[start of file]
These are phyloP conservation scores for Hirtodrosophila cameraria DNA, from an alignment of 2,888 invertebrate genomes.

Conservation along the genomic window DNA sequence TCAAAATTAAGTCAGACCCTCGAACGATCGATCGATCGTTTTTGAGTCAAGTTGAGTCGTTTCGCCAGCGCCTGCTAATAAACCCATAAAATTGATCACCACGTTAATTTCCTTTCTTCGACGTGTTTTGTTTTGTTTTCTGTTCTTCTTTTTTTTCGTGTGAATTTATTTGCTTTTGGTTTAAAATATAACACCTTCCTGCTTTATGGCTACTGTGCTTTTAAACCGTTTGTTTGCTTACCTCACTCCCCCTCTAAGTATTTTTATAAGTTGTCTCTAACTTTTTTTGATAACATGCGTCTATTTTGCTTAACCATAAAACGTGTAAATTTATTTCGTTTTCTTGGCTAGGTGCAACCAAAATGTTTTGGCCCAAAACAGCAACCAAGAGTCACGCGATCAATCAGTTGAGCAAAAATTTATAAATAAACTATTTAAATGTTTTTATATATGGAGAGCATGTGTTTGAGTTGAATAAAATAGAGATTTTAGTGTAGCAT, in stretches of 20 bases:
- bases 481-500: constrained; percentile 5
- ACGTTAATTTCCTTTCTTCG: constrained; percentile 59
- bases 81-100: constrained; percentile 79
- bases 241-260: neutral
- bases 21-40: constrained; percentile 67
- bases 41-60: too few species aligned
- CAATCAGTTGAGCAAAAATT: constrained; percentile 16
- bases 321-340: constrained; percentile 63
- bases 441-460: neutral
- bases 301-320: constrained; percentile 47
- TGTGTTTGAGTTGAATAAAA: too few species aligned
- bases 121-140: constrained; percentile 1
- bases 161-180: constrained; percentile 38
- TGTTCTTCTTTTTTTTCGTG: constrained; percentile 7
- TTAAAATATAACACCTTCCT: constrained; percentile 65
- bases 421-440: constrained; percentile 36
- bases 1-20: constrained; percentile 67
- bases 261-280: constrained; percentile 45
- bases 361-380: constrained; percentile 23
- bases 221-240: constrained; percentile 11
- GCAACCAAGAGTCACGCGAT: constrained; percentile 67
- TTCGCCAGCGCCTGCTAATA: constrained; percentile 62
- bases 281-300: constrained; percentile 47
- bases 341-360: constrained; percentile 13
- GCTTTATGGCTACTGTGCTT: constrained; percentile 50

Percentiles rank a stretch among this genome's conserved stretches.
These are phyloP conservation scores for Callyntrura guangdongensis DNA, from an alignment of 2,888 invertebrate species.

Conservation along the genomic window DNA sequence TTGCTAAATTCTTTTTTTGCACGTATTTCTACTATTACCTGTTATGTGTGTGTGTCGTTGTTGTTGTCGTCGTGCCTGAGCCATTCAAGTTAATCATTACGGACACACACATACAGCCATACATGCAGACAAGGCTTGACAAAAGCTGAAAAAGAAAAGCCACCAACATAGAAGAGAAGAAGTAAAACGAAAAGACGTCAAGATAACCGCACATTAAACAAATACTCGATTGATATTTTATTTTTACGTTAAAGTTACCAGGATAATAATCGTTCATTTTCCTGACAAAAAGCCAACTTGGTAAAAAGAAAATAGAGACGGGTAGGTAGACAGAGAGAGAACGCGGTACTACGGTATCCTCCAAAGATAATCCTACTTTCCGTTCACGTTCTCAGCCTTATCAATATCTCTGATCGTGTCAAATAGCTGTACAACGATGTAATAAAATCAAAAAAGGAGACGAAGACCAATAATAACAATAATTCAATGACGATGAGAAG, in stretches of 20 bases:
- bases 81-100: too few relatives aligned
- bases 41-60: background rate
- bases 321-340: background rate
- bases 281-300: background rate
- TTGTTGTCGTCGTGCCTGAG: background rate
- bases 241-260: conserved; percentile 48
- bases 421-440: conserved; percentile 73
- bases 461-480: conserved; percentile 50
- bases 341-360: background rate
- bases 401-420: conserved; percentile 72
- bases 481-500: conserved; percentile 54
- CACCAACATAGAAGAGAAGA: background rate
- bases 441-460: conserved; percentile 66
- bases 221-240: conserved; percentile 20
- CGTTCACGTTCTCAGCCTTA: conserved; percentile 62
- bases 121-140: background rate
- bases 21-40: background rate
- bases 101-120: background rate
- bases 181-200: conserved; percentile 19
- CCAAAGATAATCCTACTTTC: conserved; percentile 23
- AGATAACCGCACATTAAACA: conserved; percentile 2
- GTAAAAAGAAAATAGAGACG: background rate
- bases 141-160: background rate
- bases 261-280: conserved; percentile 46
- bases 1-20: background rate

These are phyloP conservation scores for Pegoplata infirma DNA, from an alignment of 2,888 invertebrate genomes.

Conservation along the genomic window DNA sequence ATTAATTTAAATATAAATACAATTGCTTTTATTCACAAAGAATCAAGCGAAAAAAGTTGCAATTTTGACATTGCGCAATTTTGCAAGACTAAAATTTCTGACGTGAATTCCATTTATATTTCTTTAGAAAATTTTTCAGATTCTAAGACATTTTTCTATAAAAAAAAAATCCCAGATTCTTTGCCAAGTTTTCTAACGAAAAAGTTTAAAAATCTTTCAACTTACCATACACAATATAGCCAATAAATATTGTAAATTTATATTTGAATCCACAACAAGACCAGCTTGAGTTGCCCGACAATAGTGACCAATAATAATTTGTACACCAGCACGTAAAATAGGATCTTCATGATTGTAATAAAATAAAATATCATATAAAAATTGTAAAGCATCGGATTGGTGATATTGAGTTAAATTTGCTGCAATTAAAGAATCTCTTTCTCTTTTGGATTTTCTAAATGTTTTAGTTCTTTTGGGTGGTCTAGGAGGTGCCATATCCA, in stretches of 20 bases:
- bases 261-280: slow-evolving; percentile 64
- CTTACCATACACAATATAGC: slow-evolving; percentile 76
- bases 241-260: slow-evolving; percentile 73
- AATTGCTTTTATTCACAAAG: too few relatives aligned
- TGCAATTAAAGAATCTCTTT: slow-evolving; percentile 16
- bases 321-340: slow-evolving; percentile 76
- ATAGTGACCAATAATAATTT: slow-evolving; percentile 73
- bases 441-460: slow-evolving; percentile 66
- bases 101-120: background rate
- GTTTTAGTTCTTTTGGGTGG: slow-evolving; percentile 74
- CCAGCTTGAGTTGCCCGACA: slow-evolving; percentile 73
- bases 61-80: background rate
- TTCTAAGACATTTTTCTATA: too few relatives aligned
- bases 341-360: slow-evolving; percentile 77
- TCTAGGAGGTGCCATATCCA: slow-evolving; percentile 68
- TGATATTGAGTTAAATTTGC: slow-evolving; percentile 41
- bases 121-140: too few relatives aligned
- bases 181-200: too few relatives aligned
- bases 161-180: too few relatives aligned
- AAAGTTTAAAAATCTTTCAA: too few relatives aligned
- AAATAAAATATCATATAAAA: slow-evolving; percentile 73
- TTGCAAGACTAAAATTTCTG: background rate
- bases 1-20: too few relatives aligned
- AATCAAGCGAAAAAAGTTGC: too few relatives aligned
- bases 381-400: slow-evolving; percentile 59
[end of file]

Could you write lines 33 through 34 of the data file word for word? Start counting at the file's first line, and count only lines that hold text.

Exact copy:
- bases 321-340: background rate
- bases 281-300: background rate